Update: The Supreme Court decided North Carolina State Board of Dental Examiners v. FTC. You can read my analysis here.
Lawyers, judges, economists, law professors, policy-makers, business leaders, trade-association officials, students, juries, and the readers of this blog combined spend incredible resources—time, money, or both—analyzing whether certain actions or agreements are anticompetitive or violate the antitrust laws.
While superficially surprising, upon deeper reflection it makes sense because less competition in a market dramatically affects the prices, quantity, and quality of what companies supply in that market. In the aggregate, the economic effect is quite large, thus justifying the resources we spend “trying to get it right.” Of course, in trying to get it right, we often muck it up even more by discouraging procompetitive agreements by over-applying the antitrust laws.
So perhaps we should focus our resources on the actions that are most likely to harm competition (and by extension, all of us)?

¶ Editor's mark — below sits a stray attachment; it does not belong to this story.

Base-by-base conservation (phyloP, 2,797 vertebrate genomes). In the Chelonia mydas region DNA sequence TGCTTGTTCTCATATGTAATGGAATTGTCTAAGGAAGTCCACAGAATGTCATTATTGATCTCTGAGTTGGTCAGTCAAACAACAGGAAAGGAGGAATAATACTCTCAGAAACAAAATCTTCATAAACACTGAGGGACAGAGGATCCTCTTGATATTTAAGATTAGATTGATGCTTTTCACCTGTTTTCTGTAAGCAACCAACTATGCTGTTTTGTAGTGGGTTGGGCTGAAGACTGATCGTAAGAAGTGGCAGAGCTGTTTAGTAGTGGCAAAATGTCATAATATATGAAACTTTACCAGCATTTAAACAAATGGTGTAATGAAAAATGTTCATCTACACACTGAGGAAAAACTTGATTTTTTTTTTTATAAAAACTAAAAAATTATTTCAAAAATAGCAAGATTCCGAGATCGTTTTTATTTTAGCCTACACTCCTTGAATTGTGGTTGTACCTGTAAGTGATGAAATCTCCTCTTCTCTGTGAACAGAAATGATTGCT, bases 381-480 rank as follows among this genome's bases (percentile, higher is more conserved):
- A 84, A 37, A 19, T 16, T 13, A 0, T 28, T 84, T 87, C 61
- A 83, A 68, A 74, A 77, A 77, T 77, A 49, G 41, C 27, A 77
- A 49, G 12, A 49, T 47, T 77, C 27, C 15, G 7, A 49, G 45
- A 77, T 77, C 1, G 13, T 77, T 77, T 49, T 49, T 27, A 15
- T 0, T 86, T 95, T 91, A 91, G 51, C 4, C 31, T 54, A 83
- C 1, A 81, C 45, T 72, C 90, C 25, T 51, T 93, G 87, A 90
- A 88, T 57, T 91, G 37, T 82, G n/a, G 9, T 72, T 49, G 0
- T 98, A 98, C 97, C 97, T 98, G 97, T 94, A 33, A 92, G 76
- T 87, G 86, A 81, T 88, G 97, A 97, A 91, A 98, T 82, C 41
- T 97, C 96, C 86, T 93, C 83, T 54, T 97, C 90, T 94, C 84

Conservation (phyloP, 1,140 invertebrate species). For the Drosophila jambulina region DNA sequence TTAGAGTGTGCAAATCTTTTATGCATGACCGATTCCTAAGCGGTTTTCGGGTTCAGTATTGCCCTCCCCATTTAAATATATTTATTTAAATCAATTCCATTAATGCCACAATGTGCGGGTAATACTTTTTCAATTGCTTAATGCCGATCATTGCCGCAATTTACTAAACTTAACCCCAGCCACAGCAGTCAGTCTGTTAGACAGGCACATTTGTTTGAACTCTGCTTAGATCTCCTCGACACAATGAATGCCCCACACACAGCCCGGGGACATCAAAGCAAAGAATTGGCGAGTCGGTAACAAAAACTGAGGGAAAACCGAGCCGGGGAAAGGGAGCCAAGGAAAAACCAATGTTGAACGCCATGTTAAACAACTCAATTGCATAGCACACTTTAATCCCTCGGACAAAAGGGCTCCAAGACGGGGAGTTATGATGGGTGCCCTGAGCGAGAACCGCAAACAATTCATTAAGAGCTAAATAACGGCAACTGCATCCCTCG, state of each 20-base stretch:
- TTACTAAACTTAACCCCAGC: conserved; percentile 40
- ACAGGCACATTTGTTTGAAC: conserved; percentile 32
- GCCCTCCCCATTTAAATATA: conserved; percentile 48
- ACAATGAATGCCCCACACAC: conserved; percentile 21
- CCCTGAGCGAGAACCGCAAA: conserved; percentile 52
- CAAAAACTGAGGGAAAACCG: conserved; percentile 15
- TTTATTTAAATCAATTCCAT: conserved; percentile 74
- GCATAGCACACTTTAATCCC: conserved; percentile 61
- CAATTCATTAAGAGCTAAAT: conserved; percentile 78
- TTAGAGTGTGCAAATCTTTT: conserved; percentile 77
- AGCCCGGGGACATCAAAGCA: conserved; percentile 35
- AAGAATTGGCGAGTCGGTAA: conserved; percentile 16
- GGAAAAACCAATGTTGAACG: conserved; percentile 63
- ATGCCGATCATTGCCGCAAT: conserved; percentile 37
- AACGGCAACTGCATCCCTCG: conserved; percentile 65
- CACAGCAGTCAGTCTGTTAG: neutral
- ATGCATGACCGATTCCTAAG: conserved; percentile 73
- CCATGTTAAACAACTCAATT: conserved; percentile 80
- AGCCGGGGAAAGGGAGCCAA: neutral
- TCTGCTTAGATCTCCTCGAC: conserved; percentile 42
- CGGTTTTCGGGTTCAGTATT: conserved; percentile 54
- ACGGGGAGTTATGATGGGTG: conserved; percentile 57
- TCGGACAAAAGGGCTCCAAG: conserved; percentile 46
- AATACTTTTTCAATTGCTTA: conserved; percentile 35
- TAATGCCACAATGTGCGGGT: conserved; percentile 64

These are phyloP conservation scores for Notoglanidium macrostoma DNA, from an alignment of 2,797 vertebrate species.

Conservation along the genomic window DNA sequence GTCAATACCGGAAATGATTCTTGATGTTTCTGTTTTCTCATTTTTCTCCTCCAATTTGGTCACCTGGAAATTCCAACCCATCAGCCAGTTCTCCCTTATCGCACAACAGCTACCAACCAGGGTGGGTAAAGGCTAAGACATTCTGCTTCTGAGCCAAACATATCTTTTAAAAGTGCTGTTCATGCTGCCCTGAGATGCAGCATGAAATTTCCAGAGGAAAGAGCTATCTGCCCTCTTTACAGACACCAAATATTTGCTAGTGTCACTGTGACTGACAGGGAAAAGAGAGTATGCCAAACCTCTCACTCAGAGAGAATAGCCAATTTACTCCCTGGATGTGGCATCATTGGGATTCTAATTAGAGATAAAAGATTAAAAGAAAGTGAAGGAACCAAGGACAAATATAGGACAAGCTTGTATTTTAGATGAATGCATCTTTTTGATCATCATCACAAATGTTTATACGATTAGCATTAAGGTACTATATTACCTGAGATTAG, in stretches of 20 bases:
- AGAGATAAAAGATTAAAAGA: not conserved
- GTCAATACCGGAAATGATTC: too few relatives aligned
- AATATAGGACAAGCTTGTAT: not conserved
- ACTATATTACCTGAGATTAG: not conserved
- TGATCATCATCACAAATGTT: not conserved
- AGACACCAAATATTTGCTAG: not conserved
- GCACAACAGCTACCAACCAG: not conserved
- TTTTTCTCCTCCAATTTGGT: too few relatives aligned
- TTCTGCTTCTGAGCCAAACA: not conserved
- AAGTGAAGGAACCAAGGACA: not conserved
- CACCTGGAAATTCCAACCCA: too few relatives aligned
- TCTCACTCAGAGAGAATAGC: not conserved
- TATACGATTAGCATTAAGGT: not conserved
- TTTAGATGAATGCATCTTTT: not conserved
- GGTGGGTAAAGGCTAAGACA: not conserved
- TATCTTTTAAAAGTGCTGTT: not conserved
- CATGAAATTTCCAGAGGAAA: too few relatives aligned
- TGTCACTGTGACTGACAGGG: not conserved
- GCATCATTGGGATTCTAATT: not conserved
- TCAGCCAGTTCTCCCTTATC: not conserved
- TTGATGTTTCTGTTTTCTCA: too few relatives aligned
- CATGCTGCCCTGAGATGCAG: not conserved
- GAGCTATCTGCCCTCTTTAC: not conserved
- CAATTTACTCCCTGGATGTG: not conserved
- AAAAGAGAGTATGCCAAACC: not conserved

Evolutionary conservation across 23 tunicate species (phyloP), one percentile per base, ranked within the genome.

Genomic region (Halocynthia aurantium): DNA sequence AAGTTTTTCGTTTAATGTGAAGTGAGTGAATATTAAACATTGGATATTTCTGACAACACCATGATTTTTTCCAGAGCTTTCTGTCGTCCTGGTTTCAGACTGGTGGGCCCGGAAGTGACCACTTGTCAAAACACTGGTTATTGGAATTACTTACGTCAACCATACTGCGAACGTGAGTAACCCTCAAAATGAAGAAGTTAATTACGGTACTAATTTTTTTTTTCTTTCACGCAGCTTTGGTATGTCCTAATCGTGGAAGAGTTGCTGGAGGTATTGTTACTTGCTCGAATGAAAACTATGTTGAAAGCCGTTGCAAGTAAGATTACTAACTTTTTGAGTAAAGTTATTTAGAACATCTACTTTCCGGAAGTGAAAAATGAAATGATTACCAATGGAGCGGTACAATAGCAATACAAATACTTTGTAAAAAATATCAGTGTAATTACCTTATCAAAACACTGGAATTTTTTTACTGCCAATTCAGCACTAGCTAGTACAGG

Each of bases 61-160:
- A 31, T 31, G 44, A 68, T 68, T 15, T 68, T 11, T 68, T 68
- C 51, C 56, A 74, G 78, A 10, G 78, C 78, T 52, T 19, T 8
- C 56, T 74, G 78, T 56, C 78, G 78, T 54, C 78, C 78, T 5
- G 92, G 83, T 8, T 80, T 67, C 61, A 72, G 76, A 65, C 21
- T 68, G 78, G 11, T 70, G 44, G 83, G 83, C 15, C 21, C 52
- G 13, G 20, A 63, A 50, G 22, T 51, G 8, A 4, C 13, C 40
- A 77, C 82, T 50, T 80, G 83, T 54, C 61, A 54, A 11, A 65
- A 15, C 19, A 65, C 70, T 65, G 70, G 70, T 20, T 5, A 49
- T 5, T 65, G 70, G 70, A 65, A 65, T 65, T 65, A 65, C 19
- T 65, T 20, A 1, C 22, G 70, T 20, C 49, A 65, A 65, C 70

Well, one place we can start is by concentrating on conduct that is almost always anticompetitive—price-fixing and market allocation among competitors, as well as bid-rigging. We have the per se rule for that. Check.
There is another significant source of anticompetitive conduct, however, that is virtually ignored by the antitrust laws. Indeed, a doctrine has developed surrounding these actions that expressly protect them from antitrust scrutiny, no matter how harmful to competition and thus our economy.
As a defender and believer in the virtues of competition, I am personally outraged that most of this conduct has a free pass from antitrust and competition laws that regulate the rest of the economy, and that there aren’t protests in the street about it.
What has me so upset?
Continue reading →